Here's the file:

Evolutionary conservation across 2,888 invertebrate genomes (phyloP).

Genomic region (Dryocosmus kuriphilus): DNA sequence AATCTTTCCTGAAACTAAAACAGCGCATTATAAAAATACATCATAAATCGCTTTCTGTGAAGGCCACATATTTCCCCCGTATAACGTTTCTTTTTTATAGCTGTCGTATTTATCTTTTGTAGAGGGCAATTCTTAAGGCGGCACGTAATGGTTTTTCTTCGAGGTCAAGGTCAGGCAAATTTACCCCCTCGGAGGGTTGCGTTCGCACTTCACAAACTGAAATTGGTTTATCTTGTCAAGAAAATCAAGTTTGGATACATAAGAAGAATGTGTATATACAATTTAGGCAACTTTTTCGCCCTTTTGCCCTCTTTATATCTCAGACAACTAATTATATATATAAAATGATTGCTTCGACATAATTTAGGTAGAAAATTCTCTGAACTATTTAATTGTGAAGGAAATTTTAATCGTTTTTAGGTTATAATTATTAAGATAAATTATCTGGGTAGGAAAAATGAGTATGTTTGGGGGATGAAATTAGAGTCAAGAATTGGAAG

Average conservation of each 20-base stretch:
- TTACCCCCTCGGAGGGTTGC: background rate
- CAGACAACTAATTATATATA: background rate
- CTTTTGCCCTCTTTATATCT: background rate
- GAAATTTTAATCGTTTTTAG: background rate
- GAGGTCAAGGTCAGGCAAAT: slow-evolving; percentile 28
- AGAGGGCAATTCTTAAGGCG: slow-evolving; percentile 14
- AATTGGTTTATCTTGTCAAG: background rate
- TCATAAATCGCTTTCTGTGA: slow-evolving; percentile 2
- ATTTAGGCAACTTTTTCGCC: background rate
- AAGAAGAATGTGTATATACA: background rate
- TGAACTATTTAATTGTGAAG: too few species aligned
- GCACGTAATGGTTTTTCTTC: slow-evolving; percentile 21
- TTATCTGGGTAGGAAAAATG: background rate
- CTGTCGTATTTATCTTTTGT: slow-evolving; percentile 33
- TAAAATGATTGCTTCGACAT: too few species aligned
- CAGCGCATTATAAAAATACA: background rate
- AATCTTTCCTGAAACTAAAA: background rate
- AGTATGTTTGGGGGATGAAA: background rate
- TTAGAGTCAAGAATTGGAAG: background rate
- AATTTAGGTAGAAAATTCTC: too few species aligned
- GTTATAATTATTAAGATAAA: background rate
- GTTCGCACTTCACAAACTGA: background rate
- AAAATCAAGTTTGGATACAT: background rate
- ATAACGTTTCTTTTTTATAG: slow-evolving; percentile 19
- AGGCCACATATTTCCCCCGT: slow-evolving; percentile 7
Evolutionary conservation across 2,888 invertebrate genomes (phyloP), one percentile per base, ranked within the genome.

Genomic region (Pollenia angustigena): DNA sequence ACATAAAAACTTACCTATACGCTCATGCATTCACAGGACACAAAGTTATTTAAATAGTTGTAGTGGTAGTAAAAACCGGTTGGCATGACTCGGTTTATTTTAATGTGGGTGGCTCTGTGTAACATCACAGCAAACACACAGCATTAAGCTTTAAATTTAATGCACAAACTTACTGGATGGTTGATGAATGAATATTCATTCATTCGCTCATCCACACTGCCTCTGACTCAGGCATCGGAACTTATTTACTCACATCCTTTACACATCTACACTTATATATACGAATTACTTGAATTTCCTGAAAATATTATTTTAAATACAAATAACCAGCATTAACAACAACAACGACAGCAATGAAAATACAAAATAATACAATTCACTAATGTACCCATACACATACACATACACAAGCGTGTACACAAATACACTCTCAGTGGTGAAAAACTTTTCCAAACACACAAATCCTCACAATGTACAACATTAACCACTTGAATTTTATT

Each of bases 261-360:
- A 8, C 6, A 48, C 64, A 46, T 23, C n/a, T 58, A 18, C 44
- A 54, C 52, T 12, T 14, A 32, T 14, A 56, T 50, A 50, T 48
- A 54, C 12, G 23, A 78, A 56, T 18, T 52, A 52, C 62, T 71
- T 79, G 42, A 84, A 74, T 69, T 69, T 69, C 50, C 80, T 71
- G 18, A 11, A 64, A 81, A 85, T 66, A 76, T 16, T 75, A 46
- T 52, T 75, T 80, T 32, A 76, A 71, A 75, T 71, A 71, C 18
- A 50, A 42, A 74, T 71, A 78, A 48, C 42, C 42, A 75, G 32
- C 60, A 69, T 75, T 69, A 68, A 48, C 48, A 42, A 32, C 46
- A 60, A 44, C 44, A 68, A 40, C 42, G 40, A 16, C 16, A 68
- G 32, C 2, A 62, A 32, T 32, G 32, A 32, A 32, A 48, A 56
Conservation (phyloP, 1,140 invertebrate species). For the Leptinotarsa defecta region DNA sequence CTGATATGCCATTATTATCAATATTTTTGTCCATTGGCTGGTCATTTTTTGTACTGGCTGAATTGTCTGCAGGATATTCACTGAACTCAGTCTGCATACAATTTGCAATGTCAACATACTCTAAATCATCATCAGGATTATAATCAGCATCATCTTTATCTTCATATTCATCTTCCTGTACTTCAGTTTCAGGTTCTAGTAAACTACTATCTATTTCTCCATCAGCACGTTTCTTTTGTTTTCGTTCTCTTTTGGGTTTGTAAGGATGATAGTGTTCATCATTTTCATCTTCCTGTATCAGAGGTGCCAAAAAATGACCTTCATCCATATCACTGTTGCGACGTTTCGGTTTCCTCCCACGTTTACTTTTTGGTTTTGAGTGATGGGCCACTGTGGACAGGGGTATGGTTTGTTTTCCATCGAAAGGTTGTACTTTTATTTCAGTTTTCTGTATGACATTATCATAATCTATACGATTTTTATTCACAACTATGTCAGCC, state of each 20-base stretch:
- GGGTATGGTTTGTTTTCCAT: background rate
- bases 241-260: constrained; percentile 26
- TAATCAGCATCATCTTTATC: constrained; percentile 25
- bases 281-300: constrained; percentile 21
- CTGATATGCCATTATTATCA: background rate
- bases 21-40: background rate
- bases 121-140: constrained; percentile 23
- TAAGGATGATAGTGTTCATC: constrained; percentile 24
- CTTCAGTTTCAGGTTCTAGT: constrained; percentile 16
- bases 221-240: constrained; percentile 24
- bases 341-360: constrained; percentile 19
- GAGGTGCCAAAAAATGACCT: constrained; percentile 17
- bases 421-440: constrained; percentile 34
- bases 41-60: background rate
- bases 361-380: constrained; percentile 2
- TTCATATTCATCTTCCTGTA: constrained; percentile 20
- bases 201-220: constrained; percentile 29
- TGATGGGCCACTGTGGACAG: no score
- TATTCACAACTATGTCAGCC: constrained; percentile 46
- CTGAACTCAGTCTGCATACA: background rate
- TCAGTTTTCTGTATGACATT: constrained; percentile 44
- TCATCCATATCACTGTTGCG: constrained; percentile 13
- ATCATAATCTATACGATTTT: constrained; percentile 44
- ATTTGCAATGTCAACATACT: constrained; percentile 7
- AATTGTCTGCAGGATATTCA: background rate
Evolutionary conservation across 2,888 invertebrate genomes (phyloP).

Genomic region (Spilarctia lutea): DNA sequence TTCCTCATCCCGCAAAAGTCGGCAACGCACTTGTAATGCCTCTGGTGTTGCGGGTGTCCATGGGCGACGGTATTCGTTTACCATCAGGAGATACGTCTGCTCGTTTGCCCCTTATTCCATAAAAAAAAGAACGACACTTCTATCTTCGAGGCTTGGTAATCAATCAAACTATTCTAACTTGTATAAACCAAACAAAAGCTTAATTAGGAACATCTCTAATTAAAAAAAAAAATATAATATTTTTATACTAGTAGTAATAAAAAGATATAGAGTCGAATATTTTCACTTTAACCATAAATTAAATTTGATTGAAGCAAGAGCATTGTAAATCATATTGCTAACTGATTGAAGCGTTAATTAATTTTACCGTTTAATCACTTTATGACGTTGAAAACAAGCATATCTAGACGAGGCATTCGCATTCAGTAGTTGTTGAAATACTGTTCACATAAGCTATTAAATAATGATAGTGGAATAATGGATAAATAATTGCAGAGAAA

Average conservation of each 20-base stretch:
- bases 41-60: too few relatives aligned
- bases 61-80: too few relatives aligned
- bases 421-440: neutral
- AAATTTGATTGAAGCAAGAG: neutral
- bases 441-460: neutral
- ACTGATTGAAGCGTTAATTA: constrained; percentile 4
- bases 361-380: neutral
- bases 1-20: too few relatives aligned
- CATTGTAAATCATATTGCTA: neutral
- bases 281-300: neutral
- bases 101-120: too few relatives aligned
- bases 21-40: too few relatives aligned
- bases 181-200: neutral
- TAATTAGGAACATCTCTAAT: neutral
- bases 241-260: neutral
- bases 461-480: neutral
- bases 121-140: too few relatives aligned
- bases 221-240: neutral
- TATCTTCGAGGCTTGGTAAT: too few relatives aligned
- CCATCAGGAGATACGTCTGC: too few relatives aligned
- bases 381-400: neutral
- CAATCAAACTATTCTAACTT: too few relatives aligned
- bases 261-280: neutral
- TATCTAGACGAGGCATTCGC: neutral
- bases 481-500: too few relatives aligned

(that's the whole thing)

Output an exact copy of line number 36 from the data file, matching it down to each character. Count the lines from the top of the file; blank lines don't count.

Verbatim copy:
- G 18, A 11, A 64, A 81, A 85, T 66, A 76, T 16, T 75, A 46